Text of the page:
But wouldn’t it be nice…

What else? Ah, I’ve been in my basement cave, doing some more painting. A couple of canvases currently being prepped, exercising my visual muscles, expressing myself beyond the precincts of the printed word. Who cares if I’m any good at it?

And music, lots of music playing, which is always an indication I’m in an inspired state of mind. Frequently heard these days: The Eels, Bob Mould, Brain Jonestown Massacre, Jimmy Eat World, R.L. Burnside, Radio Moscow, old Dylan. Keeping it eclectic.

I guess that just about sums things up. Heading into November around here, but the yard work is pretty much done, all I have to do is order some pine wood and see about winter tires for the car.

The next six to eight months will be spent on the novel (mostly), so by Spring, 2014 I should have the lion’s share of the editing done (crosses his fingers). I’ll keep you apprised of developments and, hopefully, will be posting more frequently than I have been of late.

But no promises…

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100_0738I’ve been editing my short story collection Exceptions & Deceptions since November and, I gotta say, the grind is starting to get to me.

Writers who put great stock in their editing know exactly what I’m talking about. You can obsessively work on a piece to near irrationality, trying to get the sound, the tone exactly right. Note perfect.

The art, after all, is not in the initial act of creation, it’s how you shape and hone the material afterward.  Can’t tell you how many books or short stories I’ve read where I had to give credit for the originality of a concept or approach, only to see that uniqueness surrounded, besieged and eventually defeated by drab, unremarkable prose; featureless, uncolored sentences, bereft of rhythm, dumb as stone.

Right from the beginning, I wanted to tell my stories as simply as I could, in as few words as possible. I loathe long reams of description or exposition, what some of my colleagues call “info dumping”. Conversely, I love snappy dialogue and believe that a brief conversation between two people reveals far more about them than five pages of backstory.

I take the editing process to ridiculous extremes. Exceptions & Deceptions includes (at least at this point) around twenty stories culled from the past fifteen years. Most have been previously published but that doesn’t mean I can’t go in and “touch them up”. I’m a different writer than I was back then, a better writer. I’ve raised the bar a number of times since I began the oldest story more than a decade and a half ago.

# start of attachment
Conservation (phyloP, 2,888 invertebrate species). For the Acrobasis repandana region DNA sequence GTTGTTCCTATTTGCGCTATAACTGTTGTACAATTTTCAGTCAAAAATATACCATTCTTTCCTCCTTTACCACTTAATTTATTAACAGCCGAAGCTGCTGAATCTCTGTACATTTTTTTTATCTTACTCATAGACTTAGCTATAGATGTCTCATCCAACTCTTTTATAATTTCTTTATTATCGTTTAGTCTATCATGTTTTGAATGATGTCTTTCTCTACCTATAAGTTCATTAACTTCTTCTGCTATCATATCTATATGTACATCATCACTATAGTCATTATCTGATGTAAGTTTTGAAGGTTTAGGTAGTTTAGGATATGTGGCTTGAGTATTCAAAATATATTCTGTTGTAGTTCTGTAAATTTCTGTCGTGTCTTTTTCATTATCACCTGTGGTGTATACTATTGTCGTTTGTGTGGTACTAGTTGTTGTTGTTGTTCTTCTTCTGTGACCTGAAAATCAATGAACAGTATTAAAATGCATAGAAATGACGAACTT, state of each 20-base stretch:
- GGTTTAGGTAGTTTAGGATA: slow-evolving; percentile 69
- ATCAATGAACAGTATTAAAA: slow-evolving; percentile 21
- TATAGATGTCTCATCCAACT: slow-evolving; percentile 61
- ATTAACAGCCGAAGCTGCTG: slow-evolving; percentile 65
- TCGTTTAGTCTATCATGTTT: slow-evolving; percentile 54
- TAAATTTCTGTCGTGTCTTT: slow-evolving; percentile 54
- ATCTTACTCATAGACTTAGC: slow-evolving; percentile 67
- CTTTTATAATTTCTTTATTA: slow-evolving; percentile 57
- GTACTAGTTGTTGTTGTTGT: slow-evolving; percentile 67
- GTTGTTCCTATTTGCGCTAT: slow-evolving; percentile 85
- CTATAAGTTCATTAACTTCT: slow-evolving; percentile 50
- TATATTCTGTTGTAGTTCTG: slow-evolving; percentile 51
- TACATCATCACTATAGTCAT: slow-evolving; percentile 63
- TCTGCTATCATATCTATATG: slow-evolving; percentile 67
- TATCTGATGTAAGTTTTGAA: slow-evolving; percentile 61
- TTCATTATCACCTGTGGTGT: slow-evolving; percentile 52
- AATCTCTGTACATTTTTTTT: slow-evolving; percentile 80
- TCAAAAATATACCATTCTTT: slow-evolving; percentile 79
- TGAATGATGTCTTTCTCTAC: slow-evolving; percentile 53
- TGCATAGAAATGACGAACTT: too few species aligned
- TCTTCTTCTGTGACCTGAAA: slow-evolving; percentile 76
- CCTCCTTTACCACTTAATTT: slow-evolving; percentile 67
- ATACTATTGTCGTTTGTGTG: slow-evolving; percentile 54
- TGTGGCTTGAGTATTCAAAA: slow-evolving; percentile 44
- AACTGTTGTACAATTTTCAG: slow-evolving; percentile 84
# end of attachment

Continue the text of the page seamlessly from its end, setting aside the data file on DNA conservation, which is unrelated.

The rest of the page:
I’m also a tougher, more demanding editor.

So I’ve really been putting these nineteen tales through their paces, demanding that every word, every syllable be accounted for.

It’s a tiring process. Make that exhausting (more descriptive and accurate). Three months of poring over three hundred manuscript pages, running through them again and again, watching and listening for anything the slightest bit off-key . Going at it day and night, seven days a week. Falling into bed utterly spent, knowing the collection will be the first thing to pop into my head when I open my eyes in seven or eight hours.

But, honestly, I don’t think it’s as bad as it used to be. I pace myself a bit better these days. Take frequent short breaks, stretch, go for walks. Shut down my brain earlier, try to unwind with a movie or good book in the evening. I go for a massage occasionally and sometimes Sherron will set up our big, clunky table, give my shoulders and lower back a solid working over. I’ve said it before, I’ll say it again: the woman has healing hands.

Over the past few years, I’ve been making a concerted effort to break this cycle of artistic self-abuse. Thanks to tools like Garageband and iMovie, I’ve been able to expand my horizons to other disciplines and, with Sherron’s encouragement, I’ve been applying myself to more visual art: painting, collage, photography. I’ve periodically posted samples of my film and music experiments, the ones that don’t blow up and end up wrecking my secret lab. I no longer rely on the printed word solely to express myself…and I think that’s a healthy development. Might even literally be a life-saver.

However, I sense that no matter what steps I take, writing will always take a toll on me. I want to be an author of stature, respected by my peers, acknowledged and sought after by intelligent, discerning readers. Placing those kinds of expectations on yourself as you commence each new poem, play, novel, short story is bound to create enormous creative tensions, which might translate into fine work, but are also accompanied by certain rather distressing emotional and physical side effects. Trust me.

That said, I have to stop equating the creative process with torture. There has to be a happy medium. I have to approach my work more playfully and allow myself the very human possibility of failure. I don’t want my fiction to become so perfect, polished and tight it’s almost robotic.

Ease up.

Recognize my writing for the blessing it is, rather than a curse that exacts nothing but pain and toil.